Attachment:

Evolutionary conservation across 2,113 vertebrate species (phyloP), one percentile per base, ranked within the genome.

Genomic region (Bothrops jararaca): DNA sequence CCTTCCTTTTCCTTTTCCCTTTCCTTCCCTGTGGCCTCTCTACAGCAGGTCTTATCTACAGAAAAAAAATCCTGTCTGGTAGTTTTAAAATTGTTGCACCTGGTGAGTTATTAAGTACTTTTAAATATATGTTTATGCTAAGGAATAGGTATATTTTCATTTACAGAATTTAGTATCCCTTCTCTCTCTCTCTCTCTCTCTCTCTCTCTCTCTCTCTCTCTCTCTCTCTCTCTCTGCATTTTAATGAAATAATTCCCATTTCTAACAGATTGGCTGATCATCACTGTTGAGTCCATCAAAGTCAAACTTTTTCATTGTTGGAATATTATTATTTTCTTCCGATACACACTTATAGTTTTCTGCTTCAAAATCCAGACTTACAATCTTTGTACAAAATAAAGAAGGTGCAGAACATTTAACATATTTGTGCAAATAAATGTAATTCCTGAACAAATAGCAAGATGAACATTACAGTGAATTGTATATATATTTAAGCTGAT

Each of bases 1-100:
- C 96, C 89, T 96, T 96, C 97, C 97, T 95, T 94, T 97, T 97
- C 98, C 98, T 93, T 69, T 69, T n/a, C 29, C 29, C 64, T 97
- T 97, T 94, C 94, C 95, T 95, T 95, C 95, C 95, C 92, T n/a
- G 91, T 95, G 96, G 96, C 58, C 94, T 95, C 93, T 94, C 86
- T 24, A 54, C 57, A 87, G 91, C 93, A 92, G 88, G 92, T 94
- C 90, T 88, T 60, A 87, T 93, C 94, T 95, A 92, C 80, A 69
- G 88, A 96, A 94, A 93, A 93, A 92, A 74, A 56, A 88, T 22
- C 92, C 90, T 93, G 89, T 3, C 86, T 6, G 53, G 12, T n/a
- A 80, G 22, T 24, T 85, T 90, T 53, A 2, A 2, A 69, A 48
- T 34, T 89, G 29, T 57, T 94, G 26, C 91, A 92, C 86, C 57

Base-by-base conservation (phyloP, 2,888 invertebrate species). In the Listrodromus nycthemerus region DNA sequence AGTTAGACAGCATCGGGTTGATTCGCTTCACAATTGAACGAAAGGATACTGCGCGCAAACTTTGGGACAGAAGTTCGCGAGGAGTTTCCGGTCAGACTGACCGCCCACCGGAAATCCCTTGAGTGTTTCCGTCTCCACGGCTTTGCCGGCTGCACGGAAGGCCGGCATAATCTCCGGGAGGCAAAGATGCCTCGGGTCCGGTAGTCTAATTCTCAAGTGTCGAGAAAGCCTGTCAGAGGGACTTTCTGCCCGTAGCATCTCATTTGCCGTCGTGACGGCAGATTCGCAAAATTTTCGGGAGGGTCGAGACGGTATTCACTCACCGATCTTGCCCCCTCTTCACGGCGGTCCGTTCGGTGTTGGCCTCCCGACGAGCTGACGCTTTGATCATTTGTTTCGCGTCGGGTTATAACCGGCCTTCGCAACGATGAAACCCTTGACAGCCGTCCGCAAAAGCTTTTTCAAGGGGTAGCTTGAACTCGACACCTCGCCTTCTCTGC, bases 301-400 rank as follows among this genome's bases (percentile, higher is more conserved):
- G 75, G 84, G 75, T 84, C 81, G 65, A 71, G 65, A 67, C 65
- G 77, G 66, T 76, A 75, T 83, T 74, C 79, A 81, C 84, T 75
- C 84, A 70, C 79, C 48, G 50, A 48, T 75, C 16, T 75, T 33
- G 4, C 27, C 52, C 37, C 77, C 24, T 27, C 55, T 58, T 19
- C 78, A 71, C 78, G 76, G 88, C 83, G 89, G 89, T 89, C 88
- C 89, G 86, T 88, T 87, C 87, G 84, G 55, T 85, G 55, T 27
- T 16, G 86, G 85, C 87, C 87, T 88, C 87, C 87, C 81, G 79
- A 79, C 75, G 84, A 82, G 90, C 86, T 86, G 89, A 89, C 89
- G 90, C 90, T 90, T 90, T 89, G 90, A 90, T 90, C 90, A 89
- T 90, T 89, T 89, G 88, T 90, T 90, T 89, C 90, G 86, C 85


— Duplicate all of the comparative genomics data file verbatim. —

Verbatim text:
Evolutionary conservation across 2,113 vertebrate species (phyloP), one percentile per base, ranked within the genome.

Genomic region (Bothrops jararaca): DNA sequence CCTTCCTTTTCCTTTTCCCTTTCCTTCCCTGTGGCCTCTCTACAGCAGGTCTTATCTACAGAAAAAAAATCCTGTCTGGTAGTTTTAAAATTGTTGCACCTGGTGAGTTATTAAGTACTTTTAAATATATGTTTATGCTAAGGAATAGGTATATTTTCATTTACAGAATTTAGTATCCCTTCTCTCTCTCTCTCTCTCTCTCTCTCTCTCTCTCTCTCTCTCTCTCTCTCTCTCTGCATTTTAATGAAATAATTCCCATTTCTAACAGATTGGCTGATCATCACTGTTGAGTCCATCAAAGTCAAACTTTTTCATTGTTGGAATATTATTATTTTCTTCCGATACACACTTATAGTTTTCTGCTTCAAAATCCAGACTTACAATCTTTGTACAAAATAAAGAAGGTGCAGAACATTTAACATATTTGTGCAAATAAATGTAATTCCTGAACAAATAGCAAGATGAACATTACAGTGAATTGTATATATATTTAAGCTGAT

Each of bases 1-100:
- C 96, C 89, T 96, T 96, C 97, C 97, T 95, T 94, T 97, T 97
- C 98, C 98, T 93, T 69, T 69, T n/a, C 29, C 29, C 64, T 97
- T 97, T 94, C 94, C 95, T 95, T 95, C 95, C 95, C 92, T n/a
- G 91, T 95, G 96, G 96, C 58, C 94, T 95, C 93, T 94, C 86
- T 24, A 54, C 57, A 87, G 91, C 93, A 92, G 88, G 92, T 94
- C 90, T 88, T 60, A 87, T 93, C 94, T 95, A 92, C 80, A 69
- G 88, A 96, A 94, A 93, A 93, A 92, A 74, A 56, A 88, T 22
- C 92, C 90, T 93, G 89, T 3, C 86, T 6, G 53, G 12, T n/a
- A 80, G 22, T 24, T 85, T 90, T 53, A 2, A 2, A 69, A 48
- T 34, T 89, G 29, T 57, T 94, G 26, C 91, A 92, C 86, C 57

Base-by-base conservation (phyloP, 2,888 invertebrate species). In the Listrodromus nycthemerus region DNA sequence AGTTAGACAGCATCGGGTTGATTCGCTTCACAATTGAACGAAAGGATACTGCGCGCAAACTTTGGGACAGAAGTTCGCGAGGAGTTTCCGGTCAGACTGACCGCCCACCGGAAATCCCTTGAGTGTTTCCGTCTCCACGGCTTTGCCGGCTGCACGGAAGGCCGGCATAATCTCCGGGAGGCAAAGATGCCTCGGGTCCGGTAGTCTAATTCTCAAGTGTCGAGAAAGCCTGTCAGAGGGACTTTCTGCCCGTAGCATCTCATTTGCCGTCGTGACGGCAGATTCGCAAAATTTTCGGGAGGGTCGAGACGGTATTCACTCACCGATCTTGCCCCCTCTTCACGGCGGTCCGTTCGGTGTTGGCCTCCCGACGAGCTGACGCTTTGATCATTTGTTTCGCGTCGGGTTATAACCGGCCTTCGCAACGATGAAACCCTTGACAGCCGTCCGCAAAAGCTTTTTCAAGGGGTAGCTTGAACTCGACACCTCGCCTTCTCTGC, bases 301-400 rank as follows among this genome's bases (percentile, higher is more conserved):
- G 75, G 84, G 75, T 84, C 81, G 65, A 71, G 65, A 67, C 65
- G 77, G 66, T 76, A 75, T 83, T 74, C 79, A 81, C 84, T 75
- C 84, A 70, C 79, C 48, G 50, A 48, T 75, C 16, T 75, T 33
- G 4, C 27, C 52, C 37, C 77, C 24, T 27, C 55, T 58, T 19
- C 78, A 71, C 78, G 76, G 88, C 83, G 89, G 89, T 89, C 88
- C 89, G 86, T 88, T 87, C 87, G 84, G 55, T 85, G 55, T 27
- T 16, G 86, G 85, C 87, C 87, T 88, C 87, C 87, C 81, G 79
- A 79, C 75, G 84, A 82, G 90, C 86, T 86, G 89, A 89, C 89
- G 90, C 90, T 90, T 90, T 89, G 90, A 90, T 90, C 90, A 89
- T 90, T 89, T 89, G 88, T 90, T 90, T 89, C 90, G 86, C 85